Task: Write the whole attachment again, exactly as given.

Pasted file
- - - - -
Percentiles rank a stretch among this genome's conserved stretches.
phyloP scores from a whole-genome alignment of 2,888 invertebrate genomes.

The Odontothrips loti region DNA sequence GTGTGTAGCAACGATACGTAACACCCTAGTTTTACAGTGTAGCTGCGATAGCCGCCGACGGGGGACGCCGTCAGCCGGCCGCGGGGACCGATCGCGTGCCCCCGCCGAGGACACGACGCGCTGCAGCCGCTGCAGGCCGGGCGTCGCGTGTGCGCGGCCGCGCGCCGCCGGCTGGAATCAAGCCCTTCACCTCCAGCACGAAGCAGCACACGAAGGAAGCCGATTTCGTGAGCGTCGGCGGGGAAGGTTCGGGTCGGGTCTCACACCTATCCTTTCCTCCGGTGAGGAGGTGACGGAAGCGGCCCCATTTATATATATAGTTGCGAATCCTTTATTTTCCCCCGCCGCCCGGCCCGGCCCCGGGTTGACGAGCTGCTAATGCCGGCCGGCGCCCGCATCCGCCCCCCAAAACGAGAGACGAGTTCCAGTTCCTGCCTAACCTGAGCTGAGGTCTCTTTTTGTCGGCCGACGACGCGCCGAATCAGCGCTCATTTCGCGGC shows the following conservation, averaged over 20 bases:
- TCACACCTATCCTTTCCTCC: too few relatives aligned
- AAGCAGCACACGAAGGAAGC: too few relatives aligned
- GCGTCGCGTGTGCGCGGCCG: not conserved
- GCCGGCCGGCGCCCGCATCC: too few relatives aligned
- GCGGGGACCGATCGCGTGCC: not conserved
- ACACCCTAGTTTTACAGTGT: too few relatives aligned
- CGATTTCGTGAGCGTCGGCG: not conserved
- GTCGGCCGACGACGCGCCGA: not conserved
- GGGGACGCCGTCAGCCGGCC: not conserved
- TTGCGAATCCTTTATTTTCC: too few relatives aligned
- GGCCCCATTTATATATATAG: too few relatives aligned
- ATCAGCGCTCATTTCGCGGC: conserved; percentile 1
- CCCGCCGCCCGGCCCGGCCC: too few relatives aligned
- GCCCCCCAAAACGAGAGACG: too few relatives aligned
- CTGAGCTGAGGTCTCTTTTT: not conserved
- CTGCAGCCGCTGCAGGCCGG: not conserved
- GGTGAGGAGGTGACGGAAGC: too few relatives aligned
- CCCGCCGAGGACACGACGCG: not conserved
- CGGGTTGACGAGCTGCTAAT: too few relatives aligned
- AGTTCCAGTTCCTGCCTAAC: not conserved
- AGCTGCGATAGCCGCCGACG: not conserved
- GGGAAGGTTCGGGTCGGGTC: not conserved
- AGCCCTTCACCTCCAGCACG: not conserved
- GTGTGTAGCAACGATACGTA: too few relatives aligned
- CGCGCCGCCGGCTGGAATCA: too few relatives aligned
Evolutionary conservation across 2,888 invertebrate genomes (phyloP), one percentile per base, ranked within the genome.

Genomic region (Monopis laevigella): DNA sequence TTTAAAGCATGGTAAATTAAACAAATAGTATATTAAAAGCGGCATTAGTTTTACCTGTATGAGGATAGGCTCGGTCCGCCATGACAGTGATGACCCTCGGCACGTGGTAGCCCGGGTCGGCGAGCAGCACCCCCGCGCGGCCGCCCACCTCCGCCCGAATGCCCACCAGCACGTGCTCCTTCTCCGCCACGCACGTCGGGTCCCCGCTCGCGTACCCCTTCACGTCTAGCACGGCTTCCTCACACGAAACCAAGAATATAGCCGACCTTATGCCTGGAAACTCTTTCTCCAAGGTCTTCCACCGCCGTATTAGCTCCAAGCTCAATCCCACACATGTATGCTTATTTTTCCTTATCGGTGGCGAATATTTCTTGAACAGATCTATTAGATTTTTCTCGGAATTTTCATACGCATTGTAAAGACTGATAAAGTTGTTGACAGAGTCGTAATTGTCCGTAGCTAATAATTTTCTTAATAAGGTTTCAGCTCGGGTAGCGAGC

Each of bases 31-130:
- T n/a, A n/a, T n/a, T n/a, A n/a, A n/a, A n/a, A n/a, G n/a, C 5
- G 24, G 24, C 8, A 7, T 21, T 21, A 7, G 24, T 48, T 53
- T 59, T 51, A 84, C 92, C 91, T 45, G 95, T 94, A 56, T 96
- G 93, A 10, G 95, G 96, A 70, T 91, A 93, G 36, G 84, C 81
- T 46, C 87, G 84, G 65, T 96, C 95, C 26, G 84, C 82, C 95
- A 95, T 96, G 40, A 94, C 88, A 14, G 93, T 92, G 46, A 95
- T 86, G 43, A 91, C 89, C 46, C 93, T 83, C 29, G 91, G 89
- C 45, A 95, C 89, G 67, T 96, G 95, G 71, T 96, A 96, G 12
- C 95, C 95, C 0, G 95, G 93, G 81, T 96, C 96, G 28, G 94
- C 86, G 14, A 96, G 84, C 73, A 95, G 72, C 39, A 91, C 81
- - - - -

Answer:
Percentiles rank a stretch among this genome's conserved stretches.
phyloP scores from a whole-genome alignment of 2,888 invertebrate genomes.

The Odontothrips loti region DNA sequence GTGTGTAGCAACGATACGTAACACCCTAGTTTTACAGTGTAGCTGCGATAGCCGCCGACGGGGGACGCCGTCAGCCGGCCGCGGGGACCGATCGCGTGCCCCCGCCGAGGACACGACGCGCTGCAGCCGCTGCAGGCCGGGCGTCGCGTGTGCGCGGCCGCGCGCCGCCGGCTGGAATCAAGCCCTTCACCTCCAGCACGAAGCAGCACACGAAGGAAGCCGATTTCGTGAGCGTCGGCGGGGAAGGTTCGGGTCGGGTCTCACACCTATCCTTTCCTCCGGTGAGGAGGTGACGGAAGCGGCCCCATTTATATATATAGTTGCGAATCCTTTATTTTCCCCCGCCGCCCGGCCCGGCCCCGGGTTGACGAGCTGCTAATGCCGGCCGGCGCCCGCATCCGCCCCCCAAAACGAGAGACGAGTTCCAGTTCCTGCCTAACCTGAGCTGAGGTCTCTTTTTGTCGGCCGACGACGCGCCGAATCAGCGCTCATTTCGCGGC shows the following conservation, averaged over 20 bases:
- TCACACCTATCCTTTCCTCC: too few relatives aligned
- AAGCAGCACACGAAGGAAGC: too few relatives aligned
- GCGTCGCGTGTGCGCGGCCG: not conserved
- GCCGGCCGGCGCCCGCATCC: too few relatives aligned
- GCGGGGACCGATCGCGTGCC: not conserved
- ACACCCTAGTTTTACAGTGT: too few relatives aligned
- CGATTTCGTGAGCGTCGGCG: not conserved
- GTCGGCCGACGACGCGCCGA: not conserved
- GGGGACGCCGTCAGCCGGCC: not conserved
- TTGCGAATCCTTTATTTTCC: too few relatives aligned
- GGCCCCATTTATATATATAG: too few relatives aligned
- ATCAGCGCTCATTTCGCGGC: conserved; percentile 1
- CCCGCCGCCCGGCCCGGCCC: too few relatives aligned
- GCCCCCCAAAACGAGAGACG: too few relatives aligned
- CTGAGCTGAGGTCTCTTTTT: not conserved
- CTGCAGCCGCTGCAGGCCGG: not conserved
- GGTGAGGAGGTGACGGAAGC: too few relatives aligned
- CCCGCCGAGGACACGACGCG: not conserved
- CGGGTTGACGAGCTGCTAAT: too few relatives aligned
- AGTTCCAGTTCCTGCCTAAC: not conserved
- AGCTGCGATAGCCGCCGACG: not conserved
- GGGAAGGTTCGGGTCGGGTC: not conserved
- AGCCCTTCACCTCCAGCACG: not conserved
- GTGTGTAGCAACGATACGTA: too few relatives aligned
- CGCGCCGCCGGCTGGAATCA: too few relatives aligned
Evolutionary conservation across 2,888 invertebrate genomes (phyloP), one percentile per base, ranked within the genome.

Genomic region (Monopis laevigella): DNA sequence TTTAAAGCATGGTAAATTAAACAAATAGTATATTAAAAGCGGCATTAGTTTTACCTGTATGAGGATAGGCTCGGTCCGCCATGACAGTGATGACCCTCGGCACGTGGTAGCCCGGGTCGGCGAGCAGCACCCCCGCGCGGCCGCCCACCTCCGCCCGAATGCCCACCAGCACGTGCTCCTTCTCCGCCACGCACGTCGGGTCCCCGCTCGCGTACCCCTTCACGTCTAGCACGGCTTCCTCACACGAAACCAAGAATATAGCCGACCTTATGCCTGGAAACTCTTTCTCCAAGGTCTTCCACCGCCGTATTAGCTCCAAGCTCAATCCCACACATGTATGCTTATTTTTCCTTATCGGTGGCGAATATTTCTTGAACAGATCTATTAGATTTTTCTCGGAATTTTCATACGCATTGTAAAGACTGATAAAGTTGTTGACAGAGTCGTAATTGTCCGTAGCTAATAATTTTCTTAATAAGGTTTCAGCTCGGGTAGCGAGC

Each of bases 31-130:
- T n/a, A n/a, T n/a, T n/a, A n/a, A n/a, A n/a, A n/a, G n/a, C 5
- G 24, G 24, C 8, A 7, T 21, T 21, A 7, G 24, T 48, T 53
- T 59, T 51, A 84, C 92, C 91, T 45, G 95, T 94, A 56, T 96
- G 93, A 10, G 95, G 96, A 70, T 91, A 93, G 36, G 84, C 81
- T 46, C 87, G 84, G 65, T 96, C 95, C 26, G 84, C 82, C 95
- A 95, T 96, G 40, A 94, C 88, A 14, G 93, T 92, G 46, A 95
- T 86, G 43, A 91, C 89, C 46, C 93, T 83, C 29, G 91, G 89
- C 45, A 95, C 89, G 67, T 96, G 95, G 71, T 96, A 96, G 12
- C 95, C 95, C 0, G 95, G 93, G 81, T 96, C 96, G 28, G 94
- C 86, G 14, A 96, G 84, C 73, A 95, G 72, C 39, A 91, C 81